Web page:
Historically, Aden has been a trade port on the Indian Ocean and a stopping point on the Silk Road. Even today Aden continues to be the largest dockyard servicing the country of Yemen, with the three largest ports all located within the broader city.[4] Due to the port’s position on the edge of the Indian Ocean and relatively near to the Red Sea, Aden along with its surroundings was conquered by the United Kingdom in 1831 to be used as a trading port on the route between India, another of the United Kingdom's former colonies, and Great Britain itself.[5] The port therefore saw transitory migration from both the UK and India under British rule and hence has had significantly more contact with the different languages and cultures than the more insular and isolated Ta’izz. As a result, the Adeni Arabic dialect has a higher prevalence of loan words, in particular words of both English and Indian descent, than most other dialects of Arabic.[citation needed]

History

The contemporary Arabic language originated further north than Yemen, in and around the region of Hejaz in Saudi Arabia, and arrived to the modern area of south-western Yemen following the early Muslim conquests of the Arabian Peninsula.

Prior to the advent of Arabic, a cluster of languages collectively known as “Old South Arabian” were spoken in the modern region encompassed by the Ta’izzi-Adeni dialect. This group of languages were closely related to each other and, like modern Arabic, were classified within the Semitic language family.[6][7] From the limited existing fragments and records of these now-extinct languages, as well as by analysing their modern, surviving descendants, scholars have attempted to reconstruct and categorise their features.[8] From what has been managed to be reconstructed, it appears that the languages have left a significant impression on the Ta’izzi-Adeni dialect and are responsible for many of the unique features of both the dialect’s phonology and vocabulary.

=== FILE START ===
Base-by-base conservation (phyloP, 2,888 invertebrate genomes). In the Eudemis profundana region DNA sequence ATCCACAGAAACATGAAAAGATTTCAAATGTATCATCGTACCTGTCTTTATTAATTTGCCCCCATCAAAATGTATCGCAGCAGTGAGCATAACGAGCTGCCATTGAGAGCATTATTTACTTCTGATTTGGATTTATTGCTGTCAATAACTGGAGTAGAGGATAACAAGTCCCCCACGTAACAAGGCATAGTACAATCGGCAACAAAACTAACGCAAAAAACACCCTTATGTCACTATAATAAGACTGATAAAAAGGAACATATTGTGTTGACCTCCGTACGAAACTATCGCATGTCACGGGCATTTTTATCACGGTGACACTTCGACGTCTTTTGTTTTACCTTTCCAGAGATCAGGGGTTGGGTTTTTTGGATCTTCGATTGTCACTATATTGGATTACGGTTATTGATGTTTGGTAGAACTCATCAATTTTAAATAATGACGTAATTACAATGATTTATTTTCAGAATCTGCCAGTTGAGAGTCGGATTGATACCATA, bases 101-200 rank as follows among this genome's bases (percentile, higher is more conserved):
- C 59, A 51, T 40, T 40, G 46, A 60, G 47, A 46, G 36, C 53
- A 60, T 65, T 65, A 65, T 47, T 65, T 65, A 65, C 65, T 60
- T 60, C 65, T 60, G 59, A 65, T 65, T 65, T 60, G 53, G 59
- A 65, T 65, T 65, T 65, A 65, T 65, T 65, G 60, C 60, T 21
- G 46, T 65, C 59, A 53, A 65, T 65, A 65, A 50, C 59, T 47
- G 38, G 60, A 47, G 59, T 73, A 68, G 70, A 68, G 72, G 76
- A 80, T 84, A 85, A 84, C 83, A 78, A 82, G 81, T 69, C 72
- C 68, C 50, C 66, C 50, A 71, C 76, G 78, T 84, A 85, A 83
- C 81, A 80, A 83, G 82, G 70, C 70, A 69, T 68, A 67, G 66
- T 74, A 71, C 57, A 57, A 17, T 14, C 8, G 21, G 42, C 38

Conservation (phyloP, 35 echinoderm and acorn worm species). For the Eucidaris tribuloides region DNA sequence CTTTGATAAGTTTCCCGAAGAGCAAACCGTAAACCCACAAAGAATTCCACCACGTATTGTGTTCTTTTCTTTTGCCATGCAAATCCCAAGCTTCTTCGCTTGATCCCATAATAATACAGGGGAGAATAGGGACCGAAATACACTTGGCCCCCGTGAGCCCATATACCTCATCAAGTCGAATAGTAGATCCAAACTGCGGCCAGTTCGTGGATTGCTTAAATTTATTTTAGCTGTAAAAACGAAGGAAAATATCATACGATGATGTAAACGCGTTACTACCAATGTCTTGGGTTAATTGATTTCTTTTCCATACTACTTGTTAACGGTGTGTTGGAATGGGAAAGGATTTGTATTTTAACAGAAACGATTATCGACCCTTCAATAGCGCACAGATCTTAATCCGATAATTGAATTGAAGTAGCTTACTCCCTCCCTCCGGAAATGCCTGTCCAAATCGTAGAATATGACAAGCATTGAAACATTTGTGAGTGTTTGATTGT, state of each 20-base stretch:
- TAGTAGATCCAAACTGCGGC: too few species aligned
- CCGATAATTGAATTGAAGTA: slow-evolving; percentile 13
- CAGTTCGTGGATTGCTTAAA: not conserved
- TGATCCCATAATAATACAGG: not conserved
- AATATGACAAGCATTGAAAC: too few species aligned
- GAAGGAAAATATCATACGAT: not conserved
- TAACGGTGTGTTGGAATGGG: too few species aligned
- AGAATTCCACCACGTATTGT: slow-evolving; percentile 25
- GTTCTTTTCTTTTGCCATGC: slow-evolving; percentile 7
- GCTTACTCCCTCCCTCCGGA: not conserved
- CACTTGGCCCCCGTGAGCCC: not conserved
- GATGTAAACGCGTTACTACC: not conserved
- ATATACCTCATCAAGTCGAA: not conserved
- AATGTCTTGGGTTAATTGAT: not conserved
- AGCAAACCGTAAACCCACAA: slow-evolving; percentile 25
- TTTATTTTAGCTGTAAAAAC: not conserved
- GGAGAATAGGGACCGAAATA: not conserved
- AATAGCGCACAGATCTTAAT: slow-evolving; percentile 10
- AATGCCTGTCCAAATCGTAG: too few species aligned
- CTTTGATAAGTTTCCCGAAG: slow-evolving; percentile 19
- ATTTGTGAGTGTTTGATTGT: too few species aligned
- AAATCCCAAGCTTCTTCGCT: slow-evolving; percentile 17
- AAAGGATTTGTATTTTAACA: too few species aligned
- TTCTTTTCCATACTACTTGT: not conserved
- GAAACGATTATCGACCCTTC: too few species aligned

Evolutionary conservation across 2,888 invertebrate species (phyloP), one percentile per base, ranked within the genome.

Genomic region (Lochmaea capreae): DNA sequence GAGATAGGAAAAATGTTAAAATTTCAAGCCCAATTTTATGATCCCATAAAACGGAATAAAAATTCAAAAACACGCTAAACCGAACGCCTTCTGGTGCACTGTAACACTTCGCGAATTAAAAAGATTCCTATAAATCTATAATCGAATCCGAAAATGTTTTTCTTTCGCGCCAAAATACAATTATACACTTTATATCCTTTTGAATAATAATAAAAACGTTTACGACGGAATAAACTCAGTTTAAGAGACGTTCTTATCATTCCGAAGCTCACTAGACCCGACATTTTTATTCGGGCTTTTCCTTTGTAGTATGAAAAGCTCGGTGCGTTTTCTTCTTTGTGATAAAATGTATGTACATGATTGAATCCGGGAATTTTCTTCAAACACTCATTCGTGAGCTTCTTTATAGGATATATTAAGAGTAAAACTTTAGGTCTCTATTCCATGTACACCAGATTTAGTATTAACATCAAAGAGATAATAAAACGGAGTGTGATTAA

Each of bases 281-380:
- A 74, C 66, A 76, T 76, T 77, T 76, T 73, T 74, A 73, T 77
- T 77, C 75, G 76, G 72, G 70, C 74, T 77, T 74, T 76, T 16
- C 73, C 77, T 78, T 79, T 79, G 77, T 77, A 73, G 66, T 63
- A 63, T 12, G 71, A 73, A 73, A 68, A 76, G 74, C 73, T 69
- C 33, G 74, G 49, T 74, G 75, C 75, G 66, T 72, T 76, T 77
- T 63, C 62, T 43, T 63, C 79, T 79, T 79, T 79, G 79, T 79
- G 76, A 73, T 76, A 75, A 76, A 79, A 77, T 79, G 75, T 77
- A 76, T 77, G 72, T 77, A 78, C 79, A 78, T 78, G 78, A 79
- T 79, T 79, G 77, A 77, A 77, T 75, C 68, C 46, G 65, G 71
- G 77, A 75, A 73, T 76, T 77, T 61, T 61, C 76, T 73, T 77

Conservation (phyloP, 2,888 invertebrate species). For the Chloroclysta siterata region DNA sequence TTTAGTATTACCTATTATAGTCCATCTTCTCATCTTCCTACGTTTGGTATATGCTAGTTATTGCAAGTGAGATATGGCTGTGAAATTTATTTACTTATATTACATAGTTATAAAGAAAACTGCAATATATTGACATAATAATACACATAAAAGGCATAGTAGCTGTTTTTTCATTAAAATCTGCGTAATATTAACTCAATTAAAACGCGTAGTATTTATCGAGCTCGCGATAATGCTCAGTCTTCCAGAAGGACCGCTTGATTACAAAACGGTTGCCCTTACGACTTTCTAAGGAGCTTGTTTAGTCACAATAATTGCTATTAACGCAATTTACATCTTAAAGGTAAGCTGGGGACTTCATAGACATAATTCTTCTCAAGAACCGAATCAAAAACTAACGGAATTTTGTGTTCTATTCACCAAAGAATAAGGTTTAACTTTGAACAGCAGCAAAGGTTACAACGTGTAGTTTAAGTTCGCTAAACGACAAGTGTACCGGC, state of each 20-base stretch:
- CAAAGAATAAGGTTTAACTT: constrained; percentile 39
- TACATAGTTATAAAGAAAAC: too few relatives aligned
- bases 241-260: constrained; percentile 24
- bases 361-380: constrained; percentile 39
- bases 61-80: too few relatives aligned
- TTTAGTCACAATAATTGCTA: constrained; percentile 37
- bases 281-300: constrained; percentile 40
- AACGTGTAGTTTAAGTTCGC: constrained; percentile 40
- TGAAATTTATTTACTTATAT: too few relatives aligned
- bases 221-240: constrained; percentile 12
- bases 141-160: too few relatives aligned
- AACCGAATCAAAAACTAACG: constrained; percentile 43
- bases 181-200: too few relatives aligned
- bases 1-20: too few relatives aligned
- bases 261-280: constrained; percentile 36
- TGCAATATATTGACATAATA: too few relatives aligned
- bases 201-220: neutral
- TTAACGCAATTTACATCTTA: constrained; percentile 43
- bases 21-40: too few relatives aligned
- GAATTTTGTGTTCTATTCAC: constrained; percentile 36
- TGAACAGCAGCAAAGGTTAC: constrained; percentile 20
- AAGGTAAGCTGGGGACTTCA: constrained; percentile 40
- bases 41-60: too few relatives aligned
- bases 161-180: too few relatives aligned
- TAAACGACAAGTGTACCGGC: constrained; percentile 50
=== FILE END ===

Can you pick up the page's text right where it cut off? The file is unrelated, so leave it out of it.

Of the two main classifications of Arabic dialects, namely sedentary and nomadic (sometimes erroneously referred to as Bedouin), the Ta’izzi-Adeni dialect belongs to the former category. This distinction has been drawn as considerable differences in both phonology and vocabulary have been observed between the dialects spoken by the townships of the Arabian Peninsula, and those dialects spoken by its formerly nomadic peoples. As the area where Ta’izzi-Adeni is spoken, South Western Yemen, is one of the few areas of the Arabian Peninsula that has sufficient agriculturally productivity to allow for sedentary lifestyles,[9] the inhabitants of this area lived comparatively more sedentary lives. Hence, these lifestyles are reflected in the sounds and vocabulary of the dialect.[10]

Map depicting the location of Eritrea relative to Yemen and Djibouti.